How are fires in western Mexico affecting hummingbirds?
The Sierra de Manantlan Biosphere Reserve in western Mexico has long been recognized as a hummingbird hotspot. Fire is an important component of the landscape, with the majority set by people to clear land for agriculture. Sarahy Contreras wants to know how fires of varying intensities and frequencies are affecting hummingbird populations in the reserve. Initial results suggest that impacts differ by species, with some species preferring recently burned areas while others remain absent for many years until the pine-oak forest structure returns. Results of the study will inform recommendations for conservation and forest management in the region, and will also provide insight into how hummingbirds may be affected by an increasing presence of fires in western Mexico that current models of global climate change predict.
The biosphere reserve where Professor Contreras works has long been recognized as a hummingbird hotspot. Of the 24 hummingbird species that occur in the state of Jalisco, 23 of them are found within the Sierra de Manantlan Biosphere Reserve. The reserve sits in the mountainous area of western Mexico, which during the winter harbors the highest diversity and abundance of terrestrial migratory birds throughout the Neotropical region. But the reserve is not just for birds and the pine-oak forests which dominate its landscape. Nearly 400,000 people live within and around the reserve as well.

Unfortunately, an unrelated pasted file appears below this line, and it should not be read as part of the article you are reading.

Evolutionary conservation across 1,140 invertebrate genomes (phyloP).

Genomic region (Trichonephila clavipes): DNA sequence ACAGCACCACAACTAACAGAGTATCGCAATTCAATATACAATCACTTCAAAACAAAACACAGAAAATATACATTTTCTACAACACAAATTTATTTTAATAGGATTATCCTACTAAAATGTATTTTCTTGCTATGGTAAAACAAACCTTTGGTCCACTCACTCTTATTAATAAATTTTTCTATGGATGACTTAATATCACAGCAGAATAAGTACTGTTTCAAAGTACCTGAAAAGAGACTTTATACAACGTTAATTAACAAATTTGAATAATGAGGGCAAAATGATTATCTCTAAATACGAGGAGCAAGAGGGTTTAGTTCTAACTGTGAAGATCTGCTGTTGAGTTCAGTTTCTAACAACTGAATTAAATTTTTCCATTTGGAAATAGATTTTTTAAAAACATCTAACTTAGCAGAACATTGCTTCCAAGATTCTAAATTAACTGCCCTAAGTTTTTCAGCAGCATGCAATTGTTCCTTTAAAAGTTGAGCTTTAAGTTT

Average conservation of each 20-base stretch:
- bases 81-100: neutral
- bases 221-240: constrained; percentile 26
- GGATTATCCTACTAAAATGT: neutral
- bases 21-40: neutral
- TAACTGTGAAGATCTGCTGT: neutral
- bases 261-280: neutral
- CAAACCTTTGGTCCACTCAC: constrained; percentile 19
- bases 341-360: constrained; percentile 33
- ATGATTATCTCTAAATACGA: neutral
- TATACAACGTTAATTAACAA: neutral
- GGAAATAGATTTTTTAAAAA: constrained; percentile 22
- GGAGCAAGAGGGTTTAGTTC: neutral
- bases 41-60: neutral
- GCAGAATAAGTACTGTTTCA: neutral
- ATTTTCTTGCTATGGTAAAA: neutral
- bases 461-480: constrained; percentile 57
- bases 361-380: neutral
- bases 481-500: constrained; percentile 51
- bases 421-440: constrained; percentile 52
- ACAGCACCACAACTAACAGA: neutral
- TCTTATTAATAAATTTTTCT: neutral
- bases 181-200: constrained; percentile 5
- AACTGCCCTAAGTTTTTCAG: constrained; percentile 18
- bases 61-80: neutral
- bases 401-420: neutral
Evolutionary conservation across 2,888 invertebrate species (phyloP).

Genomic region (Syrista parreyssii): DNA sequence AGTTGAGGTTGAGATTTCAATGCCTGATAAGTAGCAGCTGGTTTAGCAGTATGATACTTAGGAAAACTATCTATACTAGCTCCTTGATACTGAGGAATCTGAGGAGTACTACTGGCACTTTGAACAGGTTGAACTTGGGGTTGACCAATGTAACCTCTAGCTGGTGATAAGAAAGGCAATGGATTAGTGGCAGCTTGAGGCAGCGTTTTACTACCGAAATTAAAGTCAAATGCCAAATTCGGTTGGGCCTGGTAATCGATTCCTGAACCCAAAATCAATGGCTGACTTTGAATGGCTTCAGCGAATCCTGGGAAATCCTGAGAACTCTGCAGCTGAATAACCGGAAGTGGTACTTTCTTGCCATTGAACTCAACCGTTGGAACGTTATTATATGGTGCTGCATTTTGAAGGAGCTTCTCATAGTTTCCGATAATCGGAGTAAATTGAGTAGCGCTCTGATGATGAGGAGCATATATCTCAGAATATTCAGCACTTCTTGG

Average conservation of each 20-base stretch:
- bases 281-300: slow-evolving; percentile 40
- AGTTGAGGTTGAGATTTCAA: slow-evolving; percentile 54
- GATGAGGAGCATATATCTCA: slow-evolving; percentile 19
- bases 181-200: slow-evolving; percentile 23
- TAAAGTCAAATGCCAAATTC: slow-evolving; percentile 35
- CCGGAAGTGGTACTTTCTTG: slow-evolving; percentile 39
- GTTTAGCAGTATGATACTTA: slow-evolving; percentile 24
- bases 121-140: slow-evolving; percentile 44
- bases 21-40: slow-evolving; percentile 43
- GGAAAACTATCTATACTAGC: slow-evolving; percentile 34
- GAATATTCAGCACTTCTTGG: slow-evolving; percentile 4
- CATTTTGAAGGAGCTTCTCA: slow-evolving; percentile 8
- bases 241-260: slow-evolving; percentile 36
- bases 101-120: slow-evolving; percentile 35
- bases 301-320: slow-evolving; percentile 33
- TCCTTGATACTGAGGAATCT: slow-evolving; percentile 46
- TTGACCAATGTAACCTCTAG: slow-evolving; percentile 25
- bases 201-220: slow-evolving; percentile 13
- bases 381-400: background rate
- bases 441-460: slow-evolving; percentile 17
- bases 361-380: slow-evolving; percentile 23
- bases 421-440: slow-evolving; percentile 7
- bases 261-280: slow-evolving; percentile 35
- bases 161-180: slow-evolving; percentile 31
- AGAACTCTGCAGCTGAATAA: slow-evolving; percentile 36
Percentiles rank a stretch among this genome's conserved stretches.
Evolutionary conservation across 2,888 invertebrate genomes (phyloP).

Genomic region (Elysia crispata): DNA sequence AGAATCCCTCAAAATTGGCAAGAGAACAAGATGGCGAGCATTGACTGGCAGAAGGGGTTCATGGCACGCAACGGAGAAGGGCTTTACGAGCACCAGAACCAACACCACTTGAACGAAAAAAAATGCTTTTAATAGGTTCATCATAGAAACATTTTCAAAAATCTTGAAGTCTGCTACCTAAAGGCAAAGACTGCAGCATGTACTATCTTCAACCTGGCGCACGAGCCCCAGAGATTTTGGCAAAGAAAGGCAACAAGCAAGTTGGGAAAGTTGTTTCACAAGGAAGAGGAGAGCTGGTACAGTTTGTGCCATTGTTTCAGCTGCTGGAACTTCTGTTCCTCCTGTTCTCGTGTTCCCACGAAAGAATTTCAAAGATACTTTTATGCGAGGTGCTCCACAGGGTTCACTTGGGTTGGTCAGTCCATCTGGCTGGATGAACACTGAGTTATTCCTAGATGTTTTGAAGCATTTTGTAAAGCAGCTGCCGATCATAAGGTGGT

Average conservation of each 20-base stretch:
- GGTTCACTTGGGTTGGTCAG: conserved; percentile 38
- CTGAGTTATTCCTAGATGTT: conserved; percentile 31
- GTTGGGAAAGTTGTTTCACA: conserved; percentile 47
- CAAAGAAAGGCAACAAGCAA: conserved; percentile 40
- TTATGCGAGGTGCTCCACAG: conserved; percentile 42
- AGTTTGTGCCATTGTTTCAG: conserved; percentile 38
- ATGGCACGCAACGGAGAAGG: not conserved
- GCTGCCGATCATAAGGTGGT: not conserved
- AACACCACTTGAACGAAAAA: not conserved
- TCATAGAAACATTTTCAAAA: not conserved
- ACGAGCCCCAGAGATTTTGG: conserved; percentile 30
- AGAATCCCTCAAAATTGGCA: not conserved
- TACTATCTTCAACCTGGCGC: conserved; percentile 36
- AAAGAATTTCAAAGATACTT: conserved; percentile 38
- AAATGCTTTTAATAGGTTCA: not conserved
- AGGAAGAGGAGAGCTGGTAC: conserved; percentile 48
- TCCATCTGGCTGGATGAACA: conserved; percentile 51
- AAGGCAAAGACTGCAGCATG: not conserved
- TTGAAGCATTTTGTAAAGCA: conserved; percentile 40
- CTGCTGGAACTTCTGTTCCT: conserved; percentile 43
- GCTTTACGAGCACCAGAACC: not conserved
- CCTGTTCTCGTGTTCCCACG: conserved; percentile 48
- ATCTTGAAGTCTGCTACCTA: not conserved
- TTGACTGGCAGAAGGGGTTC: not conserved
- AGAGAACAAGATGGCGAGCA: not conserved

Fire has traditionally been an important component of the landscape in western Mexico and an important tool for its people. The majority of fires are set by people to clear land for agriculture. On occasion, these fires escape and can burn quite large areas. Some of these wildfires are of relatively low intensity, primarily burning the shrub layer and rarely reaching tree crowns. Other fires are severe – burning everything up to and including the tree crowns. A large effort is currently underway in the Sierra de Manantlan Biosphere Reserve to change local attitudes and practices related to fire. Part of this project is an increase in capacity to put out fires once they are started. Another important component of the project is education for the communities inside the biosphere on the natural resources in the reserve and how those resources and species are affected by fires.
The results of the study will be important for the conservation of hummingbirds, identifying the particular habitats that different species depend on, and how populations of those species respond to the presence of different intensities and frequencies of fire on the landscape. Results will be translated into recommendations for conservation and forest management within the region that may benefit both resident hummingbirds and migratory species which overwinter in the reserve. The study will also provide insight into how hummingbird populations may be affected an increasing presence of fire in western Mexico that current models of global climate change predict.